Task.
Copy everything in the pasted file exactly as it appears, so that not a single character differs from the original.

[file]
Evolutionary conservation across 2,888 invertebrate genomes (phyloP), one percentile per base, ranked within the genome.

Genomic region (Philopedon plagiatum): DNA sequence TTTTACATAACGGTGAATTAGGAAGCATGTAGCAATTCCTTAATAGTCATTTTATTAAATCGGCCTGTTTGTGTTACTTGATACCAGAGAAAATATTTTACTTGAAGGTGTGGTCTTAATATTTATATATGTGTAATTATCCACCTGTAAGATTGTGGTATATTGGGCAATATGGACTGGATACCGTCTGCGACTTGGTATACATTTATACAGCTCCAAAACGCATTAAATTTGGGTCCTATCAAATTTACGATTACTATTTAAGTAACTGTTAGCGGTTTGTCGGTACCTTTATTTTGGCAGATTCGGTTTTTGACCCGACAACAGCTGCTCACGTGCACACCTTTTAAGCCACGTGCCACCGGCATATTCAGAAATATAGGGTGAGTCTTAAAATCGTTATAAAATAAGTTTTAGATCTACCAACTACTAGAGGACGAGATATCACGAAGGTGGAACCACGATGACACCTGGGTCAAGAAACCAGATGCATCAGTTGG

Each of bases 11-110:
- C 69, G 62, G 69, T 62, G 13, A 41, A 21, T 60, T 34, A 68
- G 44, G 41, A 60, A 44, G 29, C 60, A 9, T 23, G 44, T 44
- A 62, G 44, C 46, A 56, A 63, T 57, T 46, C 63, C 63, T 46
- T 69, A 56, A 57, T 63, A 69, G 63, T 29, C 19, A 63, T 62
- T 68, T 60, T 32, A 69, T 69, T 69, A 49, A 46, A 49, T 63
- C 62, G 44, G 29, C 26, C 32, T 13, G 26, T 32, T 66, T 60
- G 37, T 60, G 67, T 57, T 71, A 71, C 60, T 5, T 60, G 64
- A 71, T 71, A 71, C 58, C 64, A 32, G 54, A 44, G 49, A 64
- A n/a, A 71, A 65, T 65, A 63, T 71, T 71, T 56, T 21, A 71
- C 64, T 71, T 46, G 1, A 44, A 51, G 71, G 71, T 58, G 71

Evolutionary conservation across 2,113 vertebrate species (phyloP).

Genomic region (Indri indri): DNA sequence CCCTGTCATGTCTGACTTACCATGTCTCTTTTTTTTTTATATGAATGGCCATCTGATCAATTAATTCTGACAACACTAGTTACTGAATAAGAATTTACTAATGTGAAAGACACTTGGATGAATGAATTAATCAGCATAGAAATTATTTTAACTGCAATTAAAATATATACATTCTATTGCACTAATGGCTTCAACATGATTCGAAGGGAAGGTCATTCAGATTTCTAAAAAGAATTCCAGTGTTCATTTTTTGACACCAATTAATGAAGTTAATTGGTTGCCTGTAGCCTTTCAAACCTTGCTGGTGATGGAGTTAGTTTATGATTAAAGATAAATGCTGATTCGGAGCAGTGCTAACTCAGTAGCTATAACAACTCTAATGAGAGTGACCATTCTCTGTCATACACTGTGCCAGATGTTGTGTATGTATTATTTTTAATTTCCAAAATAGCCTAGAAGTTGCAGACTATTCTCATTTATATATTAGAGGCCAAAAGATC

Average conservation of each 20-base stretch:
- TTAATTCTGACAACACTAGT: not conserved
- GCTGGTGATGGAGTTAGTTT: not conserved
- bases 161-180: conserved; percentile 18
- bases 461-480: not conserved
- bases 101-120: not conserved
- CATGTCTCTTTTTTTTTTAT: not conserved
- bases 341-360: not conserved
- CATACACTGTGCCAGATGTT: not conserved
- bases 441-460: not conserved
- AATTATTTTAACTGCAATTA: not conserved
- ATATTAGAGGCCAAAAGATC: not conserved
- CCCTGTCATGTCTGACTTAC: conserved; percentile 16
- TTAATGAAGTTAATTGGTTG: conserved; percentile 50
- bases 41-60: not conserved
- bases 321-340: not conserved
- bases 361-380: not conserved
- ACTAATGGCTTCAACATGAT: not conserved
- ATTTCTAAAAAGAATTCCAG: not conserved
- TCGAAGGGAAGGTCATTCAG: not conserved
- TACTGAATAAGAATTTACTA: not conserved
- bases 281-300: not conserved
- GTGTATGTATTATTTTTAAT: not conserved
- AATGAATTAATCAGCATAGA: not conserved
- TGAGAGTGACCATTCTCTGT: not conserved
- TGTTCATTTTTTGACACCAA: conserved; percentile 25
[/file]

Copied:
Evolutionary conservation across 2,888 invertebrate genomes (phyloP), one percentile per base, ranked within the genome.

Genomic region (Philopedon plagiatum): DNA sequence TTTTACATAACGGTGAATTAGGAAGCATGTAGCAATTCCTTAATAGTCATTTTATTAAATCGGCCTGTTTGTGTTACTTGATACCAGAGAAAATATTTTACTTGAAGGTGTGGTCTTAATATTTATATATGTGTAATTATCCACCTGTAAGATTGTGGTATATTGGGCAATATGGACTGGATACCGTCTGCGACTTGGTATACATTTATACAGCTCCAAAACGCATTAAATTTGGGTCCTATCAAATTTACGATTACTATTTAAGTAACTGTTAGCGGTTTGTCGGTACCTTTATTTTGGCAGATTCGGTTTTTGACCCGACAACAGCTGCTCACGTGCACACCTTTTAAGCCACGTGCCACCGGCATATTCAGAAATATAGGGTGAGTCTTAAAATCGTTATAAAATAAGTTTTAGATCTACCAACTACTAGAGGACGAGATATCACGAAGGTGGAACCACGATGACACCTGGGTCAAGAAACCAGATGCATCAGTTGG

Each of bases 11-110:
- C 69, G 62, G 69, T 62, G 13, A 41, A 21, T 60, T 34, A 68
- G 44, G 41, A 60, A 44, G 29, C 60, A 9, T 23, G 44, T 44
- A 62, G 44, C 46, A 56, A 63, T 57, T 46, C 63, C 63, T 46
- T 69, A 56, A 57, T 63, A 69, G 63, T 29, C 19, A 63, T 62
- T 68, T 60, T 32, A 69, T 69, T 69, A 49, A 46, A 49, T 63
- C 62, G 44, G 29, C 26, C 32, T 13, G 26, T 32, T 66, T 60
- G 37, T 60, G 67, T 57, T 71, A 71, C 60, T 5, T 60, G 64
- A 71, T 71, A 71, C 58, C 64, A 32, G 54, A 44, G 49, A 64
- A n/a, A 71, A 65, T 65, A 63, T 71, T 71, T 56, T 21, A 71
- C 64, T 71, T 46, G 1, A 44, A 51, G 71, G 71, T 58, G 71

Evolutionary conservation across 2,113 vertebrate species (phyloP).

Genomic region (Indri indri): DNA sequence CCCTGTCATGTCTGACTTACCATGTCTCTTTTTTTTTTATATGAATGGCCATCTGATCAATTAATTCTGACAACACTAGTTACTGAATAAGAATTTACTAATGTGAAAGACACTTGGATGAATGAATTAATCAGCATAGAAATTATTTTAACTGCAATTAAAATATATACATTCTATTGCACTAATGGCTTCAACATGATTCGAAGGGAAGGTCATTCAGATTTCTAAAAAGAATTCCAGTGTTCATTTTTTGACACCAATTAATGAAGTTAATTGGTTGCCTGTAGCCTTTCAAACCTTGCTGGTGATGGAGTTAGTTTATGATTAAAGATAAATGCTGATTCGGAGCAGTGCTAACTCAGTAGCTATAACAACTCTAATGAGAGTGACCATTCTCTGTCATACACTGTGCCAGATGTTGTGTATGTATTATTTTTAATTTCCAAAATAGCCTAGAAGTTGCAGACTATTCTCATTTATATATTAGAGGCCAAAAGATC

Average conservation of each 20-base stretch:
- TTAATTCTGACAACACTAGT: not conserved
- GCTGGTGATGGAGTTAGTTT: not conserved
- bases 161-180: conserved; percentile 18
- bases 461-480: not conserved
- bases 101-120: not conserved
- CATGTCTCTTTTTTTTTTAT: not conserved
- bases 341-360: not conserved
- CATACACTGTGCCAGATGTT: not conserved
- bases 441-460: not conserved
- AATTATTTTAACTGCAATTA: not conserved
- ATATTAGAGGCCAAAAGATC: not conserved
- CCCTGTCATGTCTGACTTAC: conserved; percentile 16
- TTAATGAAGTTAATTGGTTG: conserved; percentile 50
- bases 41-60: not conserved
- bases 321-340: not conserved
- bases 361-380: not conserved
- ACTAATGGCTTCAACATGAT: not conserved
- ATTTCTAAAAAGAATTCCAG: not conserved
- TCGAAGGGAAGGTCATTCAG: not conserved
- TACTGAATAAGAATTTACTA: not conserved
- bases 281-300: not conserved
- GTGTATGTATTATTTTTAAT: not conserved
- AATGAATTAATCAGCATAGA: not conserved
- TGAGAGTGACCATTCTCTGT: not conserved
- TGTTCATTTTTTGACACCAA: conserved; percentile 25